Flynn stepped down amid revelations he misled administration officials about discussions he had with Russia’s U.S. ambassador.
“We have taken the administrative step of suspending Mike Flynn’s access to classified information pending a review,” Defense Intelligence Agency (DIA) spokesman James Kudla said.
“We take this standard administrative action when questions arise concerning an individual’s compliance with security clearance directives.”
The DIA has been the custodian of Flynn’s security clearance since his time there as director from 2012 to 2014. A security clearance is not necessarily tied to a position, but generally a period of time, meaning individuals such as Flynn can retain their clearance after resignation.
Federal government guidelines on classified information state “foreign influence” as a security concern that could prompt the revocation of a clearance.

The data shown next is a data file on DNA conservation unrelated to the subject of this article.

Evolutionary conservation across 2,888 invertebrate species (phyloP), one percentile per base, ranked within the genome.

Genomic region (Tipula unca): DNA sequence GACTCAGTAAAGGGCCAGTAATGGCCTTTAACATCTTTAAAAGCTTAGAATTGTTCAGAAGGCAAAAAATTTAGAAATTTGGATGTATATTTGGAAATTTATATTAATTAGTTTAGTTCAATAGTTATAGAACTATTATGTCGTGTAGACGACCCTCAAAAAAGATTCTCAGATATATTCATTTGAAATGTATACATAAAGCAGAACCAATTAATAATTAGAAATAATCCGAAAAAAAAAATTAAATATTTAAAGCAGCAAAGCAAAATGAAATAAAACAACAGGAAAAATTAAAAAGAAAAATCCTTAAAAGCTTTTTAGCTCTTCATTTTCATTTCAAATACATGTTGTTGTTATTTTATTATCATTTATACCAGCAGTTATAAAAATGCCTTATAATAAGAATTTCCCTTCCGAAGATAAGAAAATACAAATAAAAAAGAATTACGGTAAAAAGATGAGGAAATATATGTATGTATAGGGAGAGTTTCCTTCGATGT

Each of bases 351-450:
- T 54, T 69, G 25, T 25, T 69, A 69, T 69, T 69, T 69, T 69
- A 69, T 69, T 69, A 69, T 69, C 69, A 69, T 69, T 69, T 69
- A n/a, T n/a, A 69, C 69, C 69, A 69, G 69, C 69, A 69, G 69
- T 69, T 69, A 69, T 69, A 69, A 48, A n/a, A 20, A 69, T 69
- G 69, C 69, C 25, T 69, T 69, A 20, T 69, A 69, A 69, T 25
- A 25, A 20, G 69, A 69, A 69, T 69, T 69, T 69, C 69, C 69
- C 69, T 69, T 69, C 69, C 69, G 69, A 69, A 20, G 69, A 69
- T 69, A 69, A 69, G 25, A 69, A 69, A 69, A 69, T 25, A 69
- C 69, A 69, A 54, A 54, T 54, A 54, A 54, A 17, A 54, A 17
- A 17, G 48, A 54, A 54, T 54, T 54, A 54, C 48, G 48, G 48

“Foreign contacts and interests may be a security concern if the individual ... is vulnerable to pressure or coercion by any foreign interest,” state the guidelines.
ABC News has previously reported that the Department of Justice contacted the White House in January with its concerns that Flynn had misled the administration about his contact with Russian Ambassador to the U.S. Sergey Kislyak, and was potentially vulnerable to blackmail.
Flynn's communications with the ambassador included discussing U.S. sanctions imposed on Russia over its involvement in the 2016 U.S. presidential election.
In his resignation letter, Flynn wrote that he “inadvertently briefed the vice president-elect and others with incomplete information regarding my phone calls with the Russian ambassador.”
Tuesday, White House Press Secretary Sean Spicer said that the "level of trust between the President and General Flynn had eroded to the point where [the president] felt he had to make a change."
In a press conference Wednesday at the White House, President Trump called Flynn a "wonderful man" who had been treated "very, very unfairly by the media, as I call it, 'the fake media' in many cases."